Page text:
God is not able to be caused. (There is not space to prove this point here). Therefore, since there is nothing that could cause God’s existence, if it is possible that God exist, it is necessary that God exist. It would be contradictory to say “it is possible that God exists” and “God does not exist.” If God does not exist, then he could never exist. If God could never exist, then it is not possible that God exist. Instead, the existence of God would be impossible, not possible. The inference is sound.

  8. Oziel

    His just a foolish mathematician that doesn’t have anything to work on. God does not need to be proven. Science only deals with physical proof, not foolish ideologies. God cannot be intellectualise, I can prove that God exist and I can also prove he doesn’t, it only comes down to what I want to prove.
    Science and God are not related.

  9. David

    Very interesting article, specially for those who want to explore ontological argument, not for real amateurs they might take it as a joke.

  10. David Voorthuyzen

    To answer Brian, I think what is understood in logic when you say something is necessary, is that it is always necessary. When something is necessary this means that it’s not possible that it is not necessary. So saying something is possibly necessary is logically unsound. It is necessary or it isn’t.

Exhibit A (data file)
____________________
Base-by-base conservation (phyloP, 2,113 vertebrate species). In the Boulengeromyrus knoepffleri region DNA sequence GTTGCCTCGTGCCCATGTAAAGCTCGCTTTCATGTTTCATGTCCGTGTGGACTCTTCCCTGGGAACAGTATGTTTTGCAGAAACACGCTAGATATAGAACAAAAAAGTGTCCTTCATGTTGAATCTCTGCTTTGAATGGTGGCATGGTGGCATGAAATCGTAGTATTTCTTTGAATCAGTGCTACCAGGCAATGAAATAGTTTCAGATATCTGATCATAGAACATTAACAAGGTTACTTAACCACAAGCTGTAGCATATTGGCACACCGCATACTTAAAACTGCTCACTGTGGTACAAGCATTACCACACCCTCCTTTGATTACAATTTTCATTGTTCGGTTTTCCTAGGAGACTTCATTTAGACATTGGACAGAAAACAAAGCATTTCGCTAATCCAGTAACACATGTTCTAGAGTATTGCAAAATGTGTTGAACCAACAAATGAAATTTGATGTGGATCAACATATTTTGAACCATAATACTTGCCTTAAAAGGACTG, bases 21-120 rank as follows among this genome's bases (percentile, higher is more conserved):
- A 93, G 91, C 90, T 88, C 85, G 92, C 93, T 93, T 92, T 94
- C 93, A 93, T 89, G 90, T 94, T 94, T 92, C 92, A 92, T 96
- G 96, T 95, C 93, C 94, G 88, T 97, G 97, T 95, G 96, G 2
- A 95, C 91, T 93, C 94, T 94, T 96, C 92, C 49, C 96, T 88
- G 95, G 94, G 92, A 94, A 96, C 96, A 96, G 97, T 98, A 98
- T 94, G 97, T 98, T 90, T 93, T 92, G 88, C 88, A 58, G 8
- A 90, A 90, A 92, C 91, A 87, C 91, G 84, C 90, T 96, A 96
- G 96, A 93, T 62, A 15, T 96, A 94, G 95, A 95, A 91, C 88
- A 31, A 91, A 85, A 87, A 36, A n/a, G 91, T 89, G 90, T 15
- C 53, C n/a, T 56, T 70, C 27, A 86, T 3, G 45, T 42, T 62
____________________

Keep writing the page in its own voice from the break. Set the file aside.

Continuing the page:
Just the way I understand it.

  11. Sean P.

    Using the English gematria, where A=6, B=12, C=18, D=24,…..Z=156,
    GOD = 156, JESUS = 444, CHRIST = 462, and of course JESUS CHRIST = 906.

    Who is the Father? Search the KJV Bible NT for the words “The Father” and you will find them 156 times.
    Who is the Lord ? Search the KJV Bible NT for the words ” The Lord ” and you will find them 462 times.

    Let’s bring the advanced ELS (Equidistant Letter Sequences) word search method into the picture.
    Set your ELS from 1 to the One God (1,156). Search for the following words….
    “The Code” “of God”,
    “The Code” “of Jesus”,
    “The Code” “of Christ”.
    You will find these words a total of 906 times.
    These are a few examples of the hundreds more.

    Here is another fun one. Jesus is the Son, and he is the Lord.
    Jesus will also appear a 2nd time, thus he will return and complete the circle.

    JESUS = 444, SON = 288, and LORD = 294.

    GOOGLE the following. 4.44288294 / sqrt(2) =
    Answer = 3.14159265…..
    And, PI = 3.14159265…..

  12. Karl Young

    Clever Sean, but ultimately irrationally divided rationality, transcendence does not make.